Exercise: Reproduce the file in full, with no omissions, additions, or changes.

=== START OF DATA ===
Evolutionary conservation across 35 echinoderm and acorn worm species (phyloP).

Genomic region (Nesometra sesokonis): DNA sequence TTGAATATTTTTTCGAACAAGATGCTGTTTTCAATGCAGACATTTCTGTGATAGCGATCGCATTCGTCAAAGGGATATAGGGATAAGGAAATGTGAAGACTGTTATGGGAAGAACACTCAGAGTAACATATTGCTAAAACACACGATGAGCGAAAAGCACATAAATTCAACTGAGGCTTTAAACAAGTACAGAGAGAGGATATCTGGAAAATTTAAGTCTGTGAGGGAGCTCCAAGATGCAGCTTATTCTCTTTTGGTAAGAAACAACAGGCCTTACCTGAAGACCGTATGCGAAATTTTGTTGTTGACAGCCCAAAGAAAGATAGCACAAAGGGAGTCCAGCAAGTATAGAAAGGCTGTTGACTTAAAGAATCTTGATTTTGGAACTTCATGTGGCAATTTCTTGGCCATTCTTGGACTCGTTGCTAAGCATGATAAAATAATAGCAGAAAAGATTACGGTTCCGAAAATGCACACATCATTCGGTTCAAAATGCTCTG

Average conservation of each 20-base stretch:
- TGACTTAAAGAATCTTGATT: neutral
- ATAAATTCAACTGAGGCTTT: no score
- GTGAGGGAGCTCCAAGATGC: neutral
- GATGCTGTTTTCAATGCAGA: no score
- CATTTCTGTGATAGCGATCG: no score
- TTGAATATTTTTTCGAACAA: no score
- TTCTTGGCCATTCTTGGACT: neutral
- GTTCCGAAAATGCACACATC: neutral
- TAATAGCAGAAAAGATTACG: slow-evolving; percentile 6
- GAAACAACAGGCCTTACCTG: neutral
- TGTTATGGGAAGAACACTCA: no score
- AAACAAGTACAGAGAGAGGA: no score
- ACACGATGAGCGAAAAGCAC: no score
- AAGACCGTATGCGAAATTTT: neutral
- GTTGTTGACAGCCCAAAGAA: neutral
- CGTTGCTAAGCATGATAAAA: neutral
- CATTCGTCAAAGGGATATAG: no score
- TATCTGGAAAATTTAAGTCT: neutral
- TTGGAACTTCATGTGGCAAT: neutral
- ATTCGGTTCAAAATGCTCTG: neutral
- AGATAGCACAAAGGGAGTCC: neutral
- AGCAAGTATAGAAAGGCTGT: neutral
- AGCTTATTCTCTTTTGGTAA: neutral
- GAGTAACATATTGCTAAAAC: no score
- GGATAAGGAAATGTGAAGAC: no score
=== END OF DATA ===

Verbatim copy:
Evolutionary conservation across 35 echinoderm and acorn worm species (phyloP).

Genomic region (Nesometra sesokonis): DNA sequence TTGAATATTTTTTCGAACAAGATGCTGTTTTCAATGCAGACATTTCTGTGATAGCGATCGCATTCGTCAAAGGGATATAGGGATAAGGAAATGTGAAGACTGTTATGGGAAGAACACTCAGAGTAACATATTGCTAAAACACACGATGAGCGAAAAGCACATAAATTCAACTGAGGCTTTAAACAAGTACAGAGAGAGGATATCTGGAAAATTTAAGTCTGTGAGGGAGCTCCAAGATGCAGCTTATTCTCTTTTGGTAAGAAACAACAGGCCTTACCTGAAGACCGTATGCGAAATTTTGTTGTTGACAGCCCAAAGAAAGATAGCACAAAGGGAGTCCAGCAAGTATAGAAAGGCTGTTGACTTAAAGAATCTTGATTTTGGAACTTCATGTGGCAATTTCTTGGCCATTCTTGGACTCGTTGCTAAGCATGATAAAATAATAGCAGAAAAGATTACGGTTCCGAAAATGCACACATCATTCGGTTCAAAATGCTCTG

Average conservation of each 20-base stretch:
- TGACTTAAAGAATCTTGATT: neutral
- ATAAATTCAACTGAGGCTTT: no score
- GTGAGGGAGCTCCAAGATGC: neutral
- GATGCTGTTTTCAATGCAGA: no score
- CATTTCTGTGATAGCGATCG: no score
- TTGAATATTTTTTCGAACAA: no score
- TTCTTGGCCATTCTTGGACT: neutral
- GTTCCGAAAATGCACACATC: neutral
- TAATAGCAGAAAAGATTACG: slow-evolving; percentile 6
- GAAACAACAGGCCTTACCTG: neutral
- TGTTATGGGAAGAACACTCA: no score
- AAACAAGTACAGAGAGAGGA: no score
- ACACGATGAGCGAAAAGCAC: no score
- AAGACCGTATGCGAAATTTT: neutral
- GTTGTTGACAGCCCAAAGAA: neutral
- CGTTGCTAAGCATGATAAAA: neutral
- CATTCGTCAAAGGGATATAG: no score
- TATCTGGAAAATTTAAGTCT: neutral
- TTGGAACTTCATGTGGCAAT: neutral
- ATTCGGTTCAAAATGCTCTG: neutral
- AGATAGCACAAAGGGAGTCC: neutral
- AGCAAGTATAGAAAGGCTGT: neutral
- AGCTTATTCTCTTTTGGTAA: neutral
- GAGTAACATATTGCTAAAAC: no score
- GGATAAGGAAATGTGAAGAC: no score